David Cameron pledges action to cut car whiplash claims
As he hosts a meeting in Downing Street with insurance, consumer and business groups, the prime minister said he wanted to stop "trivial claims".
Insurers say whiplash claims cost their industry £2 billion a year and add £90 to the average annual bill.
They want to see a minimum speed below which a whiplash claim can be rejected.
Number 10 said Britain had become "the whiplash capital of Europe", with 1,500 claims a day for even the most minor accidents.
The meeting follows a recommendation last month by the Commons Transport Select Committee that the government should bring forward primary legislation to require objective evidence - both of a whiplash injury and of it having a significant effect on the claimant's life - before compensation is paid.
The MPs said there had been a 70% rise in motor insurance injury claims in the past six years - despite a 23% drop in the number of casualties actually caused by road accidents - and whiplash accounted for 70% of the total.
That amounted to roughly 554,000 whiplash claims in 2010-11.
Mr Cameron told representatives at the meeting there was "no silver bullet" to tackle soaring premiums.
"Government has got to help sort out the legal issues, some steps have been taken by insurance companies already in terms of referral fees, [and] there's quite a lot of space for individual action - personal responsibility, not making false claims - so I think there's a whole set of issues and if we work together we can actually deliver," he said.
He was expected to say the government was "determined to tackle this damaging compensation culture which has been pushing up premiums" and stop "trivial claims".
"The insurance industry plays such an important part in all our lives - it is there to help when we are at our most vulnerable and at greatest need. But I want to ensure that we all do what we can to help people through this difficult time."
Insurers are calling for the adoption of measures similar to those already in place in Germany where there is a 10km/h (6.25mph) threshold for whiplash claims.
Drivers in Germany also have to obtain two medical opinions to diagnose the injury.
UK firms are pressing for the creation of a court-appointed pool of impartial experts to assess the veracity of claims.
Ministers are also considering the wider use of in-car monitoring of young drivers - those who face the highest premiums - and a reduction in the fees lawyers can earn for bringing small value personal injury claims.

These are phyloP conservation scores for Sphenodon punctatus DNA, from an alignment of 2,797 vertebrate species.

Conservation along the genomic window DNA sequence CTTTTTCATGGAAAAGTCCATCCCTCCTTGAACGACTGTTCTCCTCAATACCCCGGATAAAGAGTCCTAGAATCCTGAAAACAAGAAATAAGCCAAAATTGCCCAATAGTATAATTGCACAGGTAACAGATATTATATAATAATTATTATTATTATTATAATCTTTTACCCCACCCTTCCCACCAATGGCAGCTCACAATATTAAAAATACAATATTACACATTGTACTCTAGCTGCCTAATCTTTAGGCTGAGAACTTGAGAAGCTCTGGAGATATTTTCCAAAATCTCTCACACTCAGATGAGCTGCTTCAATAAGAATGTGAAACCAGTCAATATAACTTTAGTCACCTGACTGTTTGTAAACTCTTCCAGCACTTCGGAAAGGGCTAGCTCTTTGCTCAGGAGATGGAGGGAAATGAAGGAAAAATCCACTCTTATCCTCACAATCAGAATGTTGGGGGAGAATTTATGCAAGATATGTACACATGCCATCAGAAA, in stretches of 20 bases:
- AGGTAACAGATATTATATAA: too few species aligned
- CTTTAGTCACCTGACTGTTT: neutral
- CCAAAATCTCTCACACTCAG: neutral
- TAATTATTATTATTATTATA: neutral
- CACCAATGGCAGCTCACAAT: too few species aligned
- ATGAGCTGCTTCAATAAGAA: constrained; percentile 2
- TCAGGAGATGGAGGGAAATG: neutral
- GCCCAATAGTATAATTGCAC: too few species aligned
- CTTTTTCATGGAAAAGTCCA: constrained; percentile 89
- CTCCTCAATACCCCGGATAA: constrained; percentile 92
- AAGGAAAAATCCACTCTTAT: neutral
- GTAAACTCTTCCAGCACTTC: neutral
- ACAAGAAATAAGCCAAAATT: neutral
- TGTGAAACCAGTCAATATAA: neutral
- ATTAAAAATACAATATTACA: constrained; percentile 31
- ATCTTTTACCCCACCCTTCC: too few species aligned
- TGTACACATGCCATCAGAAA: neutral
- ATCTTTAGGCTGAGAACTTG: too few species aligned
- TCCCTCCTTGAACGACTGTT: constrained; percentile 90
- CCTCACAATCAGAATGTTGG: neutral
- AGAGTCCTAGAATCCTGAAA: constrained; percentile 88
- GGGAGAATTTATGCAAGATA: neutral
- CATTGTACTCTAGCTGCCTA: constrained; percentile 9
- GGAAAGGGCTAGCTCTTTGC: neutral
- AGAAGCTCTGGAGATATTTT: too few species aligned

The government has already pledged to ban referral fees in which personal injury details may be exchanged between insurance companies, lawyers and claims management firms who charge each other for passing them on.
Asked if motorists were lying about being injured, Transport Secretary Justine Greening told the BBC: "I think too often they're encouraged to make a claim for compensation for some kind of health issue.
"I think there are many people who are probably watching this who had a minor, minor accident and might have nudged the person in front of them in a car and the next thing they know that person is somehow claiming for some sort of whiplash injury."
The Association of British Insurers welcomed the prime minister's intervention, and director general Nick Starling said his industry was "swamped with exaggerated or even fraudulent claims".
"There's no medical diagnosis for whiplash as an injury, it's self-reported," he told the BBC.
"If an insurance company wants to challenge a whiplash claim it has to effectively say someone is lying to them and we think that needs to be reformed."
But The Law Society, which represents more than 125,000 solicitors in England and Wales, accused Mr Cameron of failing to engage with it on the issue.
Chief executive Desmond Hudson said: "We wrote to the prime minister over a month ago, but it is disappointing that our offer to work with him and his government in addressing public concerns over whiplash claims has been ignored.
"Government should not be limiting itself to tea and cakes with one partisan set of stakeholders - the insurers."
Shadow transport minister John Woodcock said the government must bring forward concrete proposals to tackle spiralling insurance costs, including supporting Labour's call to limit whiplash claims.
The meeting at Number 10 will be attended by motor insurers including Royal Bank of Scotland, Admiral , Axa, Aviva, and Zurich Financial Services.
In September 2011, four members of a so-called "cash for crash" gang were jailed after defrauding insurance companies out of nearly £2 million.
The men faked more than 120 accidents, making claims for incidents which never occurred.
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